Denis Savard grew up four miles from the Montreal Forum, learned the art of puckhandling a $5 taxi ride from hockey's temple and, on the rare occasions that his junior team was given the building to practice in, even put on his equipment in a space next to the Canadiens locker room. But he never set foot in that room—the sacristy, if you will—until the Canada Cup training camp in 1984, when he was with the Chicago Blackhawks. "I remember walking in and looking up at the wall at all those Hall of Famers," Savard says. "You could have knocked me over, I was so impressed. I was thinking, Geez, how many Stanley Cups did these guys win?"
There are 36 portraits on the east wall of the room, the faces of Howie Morenz and Rocket Richard and Doug Harvey and Jean Béliveau and the other Hall of Famers who wore the Canadiens' red, white and blue—or what is sometimes in these precincts called, with a straight face, the sainted flannel. Accompanying them is a line from John McRae's poem In Flanders Fields: TO YOU FROM FAILING HANDS WE THROW THE TORCH. Only an organization so smitten with its own tradition would dare expropriate the First World War for such parochial ends.
Anyway, the June 29 trade that sent defenseman Chris Chelios and a second-round draft choice from Montreal to the Blackhawks and brought Savard permanently to this fabled room was extraordinary, not merely because of the stature of the players involved, but also for its future implications. The trade was not simply a swap of stars: a tough Norris Trophy winner who was the soul of the Canadiens for a mercurial center who is the 25th-leading point getter in NHL history. For the Canadiens it was a stunning philosophical flip-flop, as if Richard Nixon had joined the National Rainbow Coalition or Roger Corman had started making art films.
By acquiring Denis Savard, Canadiens managing director Serge Savard (no relation) put the wings back on the Flying Frenchmen, who haven't been piling up that many frequent flier points over the past decade. Denis has given Montreal its first true No. 1 line in 11 years, repaired a power play that was so pathetic it was being mentioned in the same breath with that of the 1971 California Golden Seals and made Stéphane Richer, the Canadiens' most dynamic winger, a happier player. Serge also left his team with a defense—the foundation of the Canadiens' glory throughout the years—as raw as a January morning in Montreal.
The Canadiens will be different this season, if not necessarily better. They should also be more exciting. After a decade in which Montreal won only one Stanley Cup, in 1986, and management felt compelled to use a cheerleading scoreboard to light a fire under hockey's most sophisticated audience, the trade got everybody in Montreal charged up. Especially Denis Savard. Savard is delighted to be returning home, but he is equally pleased to be leaving Chicago coach and general manager Mike Keenan, with whom he has battled openly over the last two seasons.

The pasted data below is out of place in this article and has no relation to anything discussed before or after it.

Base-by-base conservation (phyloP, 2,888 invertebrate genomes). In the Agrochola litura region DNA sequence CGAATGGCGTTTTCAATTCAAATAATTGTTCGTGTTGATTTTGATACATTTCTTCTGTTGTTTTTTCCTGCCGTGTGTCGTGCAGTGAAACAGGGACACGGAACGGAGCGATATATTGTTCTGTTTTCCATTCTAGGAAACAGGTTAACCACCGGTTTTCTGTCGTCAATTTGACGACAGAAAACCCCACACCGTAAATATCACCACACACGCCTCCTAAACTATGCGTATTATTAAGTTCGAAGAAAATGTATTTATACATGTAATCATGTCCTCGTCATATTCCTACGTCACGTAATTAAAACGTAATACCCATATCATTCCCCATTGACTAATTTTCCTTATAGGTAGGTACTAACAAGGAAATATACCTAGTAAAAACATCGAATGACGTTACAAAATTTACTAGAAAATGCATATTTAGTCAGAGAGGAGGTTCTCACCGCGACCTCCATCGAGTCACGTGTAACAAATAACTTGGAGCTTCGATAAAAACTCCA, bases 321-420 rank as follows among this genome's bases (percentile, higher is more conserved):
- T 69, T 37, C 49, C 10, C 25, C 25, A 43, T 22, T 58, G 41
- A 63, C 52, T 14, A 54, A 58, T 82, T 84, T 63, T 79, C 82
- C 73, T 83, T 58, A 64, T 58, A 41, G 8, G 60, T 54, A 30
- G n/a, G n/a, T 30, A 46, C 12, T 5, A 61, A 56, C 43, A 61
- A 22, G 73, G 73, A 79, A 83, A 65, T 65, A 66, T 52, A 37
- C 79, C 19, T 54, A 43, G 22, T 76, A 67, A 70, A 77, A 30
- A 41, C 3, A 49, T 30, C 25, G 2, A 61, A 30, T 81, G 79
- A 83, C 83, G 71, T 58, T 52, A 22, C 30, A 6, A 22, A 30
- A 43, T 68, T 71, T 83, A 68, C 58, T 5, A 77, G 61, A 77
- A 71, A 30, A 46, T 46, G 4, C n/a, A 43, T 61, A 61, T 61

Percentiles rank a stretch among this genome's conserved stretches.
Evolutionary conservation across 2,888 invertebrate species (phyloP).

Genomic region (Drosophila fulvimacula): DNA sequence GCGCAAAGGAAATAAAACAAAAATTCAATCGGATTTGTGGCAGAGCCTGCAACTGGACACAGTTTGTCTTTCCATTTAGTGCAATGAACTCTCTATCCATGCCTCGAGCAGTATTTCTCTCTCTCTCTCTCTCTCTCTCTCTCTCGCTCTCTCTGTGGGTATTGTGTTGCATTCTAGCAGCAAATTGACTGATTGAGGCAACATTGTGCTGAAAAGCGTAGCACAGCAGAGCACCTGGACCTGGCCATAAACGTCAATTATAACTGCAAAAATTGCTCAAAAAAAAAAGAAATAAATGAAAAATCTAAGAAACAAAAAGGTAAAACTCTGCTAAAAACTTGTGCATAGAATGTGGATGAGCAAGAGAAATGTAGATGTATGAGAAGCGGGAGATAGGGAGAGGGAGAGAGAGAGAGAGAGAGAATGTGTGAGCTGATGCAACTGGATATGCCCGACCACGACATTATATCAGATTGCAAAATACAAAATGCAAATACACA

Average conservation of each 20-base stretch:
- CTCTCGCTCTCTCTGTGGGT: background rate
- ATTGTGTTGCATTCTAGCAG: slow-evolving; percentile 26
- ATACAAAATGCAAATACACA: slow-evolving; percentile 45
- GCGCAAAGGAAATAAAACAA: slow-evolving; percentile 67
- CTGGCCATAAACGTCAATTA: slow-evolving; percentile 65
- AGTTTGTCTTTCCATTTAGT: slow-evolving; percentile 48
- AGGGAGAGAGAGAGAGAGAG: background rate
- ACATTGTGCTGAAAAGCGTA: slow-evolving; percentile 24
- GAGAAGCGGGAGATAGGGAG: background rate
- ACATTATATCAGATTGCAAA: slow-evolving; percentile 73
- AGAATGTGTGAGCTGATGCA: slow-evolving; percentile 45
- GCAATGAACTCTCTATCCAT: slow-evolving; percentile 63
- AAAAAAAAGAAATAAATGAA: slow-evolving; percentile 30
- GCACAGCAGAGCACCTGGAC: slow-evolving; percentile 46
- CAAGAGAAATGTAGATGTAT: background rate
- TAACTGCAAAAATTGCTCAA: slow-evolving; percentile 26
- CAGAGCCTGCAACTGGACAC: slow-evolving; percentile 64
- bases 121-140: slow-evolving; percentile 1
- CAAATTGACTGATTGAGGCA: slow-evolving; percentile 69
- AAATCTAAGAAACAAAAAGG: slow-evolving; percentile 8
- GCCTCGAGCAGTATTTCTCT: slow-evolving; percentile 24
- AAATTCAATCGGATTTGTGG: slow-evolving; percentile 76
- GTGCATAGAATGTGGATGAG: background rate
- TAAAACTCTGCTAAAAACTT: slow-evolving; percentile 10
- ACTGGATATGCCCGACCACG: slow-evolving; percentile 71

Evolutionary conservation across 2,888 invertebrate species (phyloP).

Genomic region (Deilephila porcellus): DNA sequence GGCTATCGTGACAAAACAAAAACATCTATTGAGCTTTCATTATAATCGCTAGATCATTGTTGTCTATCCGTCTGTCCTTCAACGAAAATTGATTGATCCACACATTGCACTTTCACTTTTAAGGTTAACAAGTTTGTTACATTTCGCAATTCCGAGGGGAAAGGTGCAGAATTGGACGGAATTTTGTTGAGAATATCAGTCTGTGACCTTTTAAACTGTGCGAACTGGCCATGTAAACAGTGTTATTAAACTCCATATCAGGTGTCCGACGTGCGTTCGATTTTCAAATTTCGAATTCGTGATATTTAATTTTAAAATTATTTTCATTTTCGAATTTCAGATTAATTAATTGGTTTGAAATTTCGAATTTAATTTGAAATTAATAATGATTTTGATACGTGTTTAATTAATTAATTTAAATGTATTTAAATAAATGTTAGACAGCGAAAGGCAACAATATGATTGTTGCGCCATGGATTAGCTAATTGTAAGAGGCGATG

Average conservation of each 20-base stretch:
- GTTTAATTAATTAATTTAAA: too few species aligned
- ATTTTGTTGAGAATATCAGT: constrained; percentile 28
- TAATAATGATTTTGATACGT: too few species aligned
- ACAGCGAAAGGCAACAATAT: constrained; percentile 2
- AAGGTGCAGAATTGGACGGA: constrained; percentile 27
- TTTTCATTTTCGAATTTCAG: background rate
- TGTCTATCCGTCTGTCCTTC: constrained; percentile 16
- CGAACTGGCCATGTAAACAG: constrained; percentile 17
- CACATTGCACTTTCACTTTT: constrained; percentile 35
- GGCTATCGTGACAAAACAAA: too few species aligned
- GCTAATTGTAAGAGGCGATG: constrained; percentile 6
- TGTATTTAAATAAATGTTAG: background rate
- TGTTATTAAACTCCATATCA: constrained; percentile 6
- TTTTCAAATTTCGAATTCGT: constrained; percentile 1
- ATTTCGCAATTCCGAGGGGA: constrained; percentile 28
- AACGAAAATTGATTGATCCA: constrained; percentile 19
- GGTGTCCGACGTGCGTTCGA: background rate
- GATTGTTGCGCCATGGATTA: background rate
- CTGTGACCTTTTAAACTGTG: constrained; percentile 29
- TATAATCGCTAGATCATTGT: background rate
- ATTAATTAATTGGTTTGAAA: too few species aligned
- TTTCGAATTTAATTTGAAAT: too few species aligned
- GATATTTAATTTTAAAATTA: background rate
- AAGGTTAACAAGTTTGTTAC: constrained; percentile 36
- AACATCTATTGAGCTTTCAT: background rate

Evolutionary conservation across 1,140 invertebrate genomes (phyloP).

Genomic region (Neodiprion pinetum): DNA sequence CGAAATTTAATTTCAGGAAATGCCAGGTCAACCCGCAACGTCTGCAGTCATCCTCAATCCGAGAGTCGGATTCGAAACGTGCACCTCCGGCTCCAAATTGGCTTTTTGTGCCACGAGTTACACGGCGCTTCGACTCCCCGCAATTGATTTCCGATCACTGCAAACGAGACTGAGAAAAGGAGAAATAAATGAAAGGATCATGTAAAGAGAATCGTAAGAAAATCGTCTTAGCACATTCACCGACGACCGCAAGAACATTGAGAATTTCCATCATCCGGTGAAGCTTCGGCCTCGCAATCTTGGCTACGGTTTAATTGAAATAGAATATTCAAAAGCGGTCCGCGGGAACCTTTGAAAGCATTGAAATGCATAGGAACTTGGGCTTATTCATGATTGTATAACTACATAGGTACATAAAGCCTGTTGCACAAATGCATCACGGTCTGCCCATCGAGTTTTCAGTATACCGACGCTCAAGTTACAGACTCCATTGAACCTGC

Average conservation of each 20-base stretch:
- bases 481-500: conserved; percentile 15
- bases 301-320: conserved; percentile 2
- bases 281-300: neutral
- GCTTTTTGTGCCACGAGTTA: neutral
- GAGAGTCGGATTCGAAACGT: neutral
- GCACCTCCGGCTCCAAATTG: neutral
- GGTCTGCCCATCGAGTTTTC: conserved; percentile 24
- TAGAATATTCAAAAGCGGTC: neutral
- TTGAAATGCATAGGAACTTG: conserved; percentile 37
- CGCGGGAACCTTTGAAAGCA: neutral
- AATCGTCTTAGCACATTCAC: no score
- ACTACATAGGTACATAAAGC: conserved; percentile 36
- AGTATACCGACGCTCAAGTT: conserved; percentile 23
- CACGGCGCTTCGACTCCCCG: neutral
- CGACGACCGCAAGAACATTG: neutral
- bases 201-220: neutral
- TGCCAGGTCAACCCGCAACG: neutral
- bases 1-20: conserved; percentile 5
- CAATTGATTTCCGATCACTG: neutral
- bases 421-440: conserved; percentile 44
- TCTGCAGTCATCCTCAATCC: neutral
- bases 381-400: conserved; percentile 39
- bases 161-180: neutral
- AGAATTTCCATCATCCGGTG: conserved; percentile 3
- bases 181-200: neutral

When he got the farewell call from Keenan, Savard, a seven-handicap golfer, had just finished nine holes at Butler National in Oak Brook, Ill. The conversation didn't take long. "Fifteen seconds, tops," recounts Savard. "I said, 'Mike, I appreciate the comments. I'm on a golf course. Goodbye.' " Savard was so thrilled, he shot a 12 on the next hole.
"People have been wanting a French Canadian great in this city for a long time," says Montreal coach Pat Burns. "It's the thing they live for. To them, Denis Savard is god, a French Canadian superstar. He can do no wrong."
The Canadiens are not so much a team as, in novelist Mordecai Richler's evocative phrase, a spiritual necessity in Montreal. They also have this thing about lineage, with a succession of French Canadian players passing the mantle of stardom from one to the other over the decades. But since Guy Lafleur retired from the Canadiens in 1984, Montreal has been bereft of someone to carry on the tradition. Richer, who has had two 50-goal seasons sandwiched around a 25-goal season, has potential, but he is still at least one more explosive season away from being an idol. And Patrick Roy, another French Canadian on the current team, is out of the running because he's a goaltender. In this line of succession, goalies don't count.
So the Chelios-Savard trade was about red lights, the kind that go off when goals are scored. And it was also about fallen torches. But that's not how Savard sees it. "I'm just one of 20 players who'll have a job to do," he says. "Hockey is everything here, no doubt about it. It's like a religion to people. I know there's pressure. But the game's the same. I'll be playing against the same teams."
Of course, this time Savard will be doing it with a CH on his chest, and that could quickly change his perspective. He has always played well in the Forum, scoring nine goals in 15 games there over the past 10 seasons, but those once- or twice-a-year visits weren't enough to prepare him for the excesses of hockey life in Montreal. No longer will Savard be pushed off the front page of the sports section by the likes of Michael Jordan or Andre Dawson or Mike Ditka. When the Canadiens took a preseason trip to Sweden and the Soviet Union in September, a retinue of 29 media members tagged along.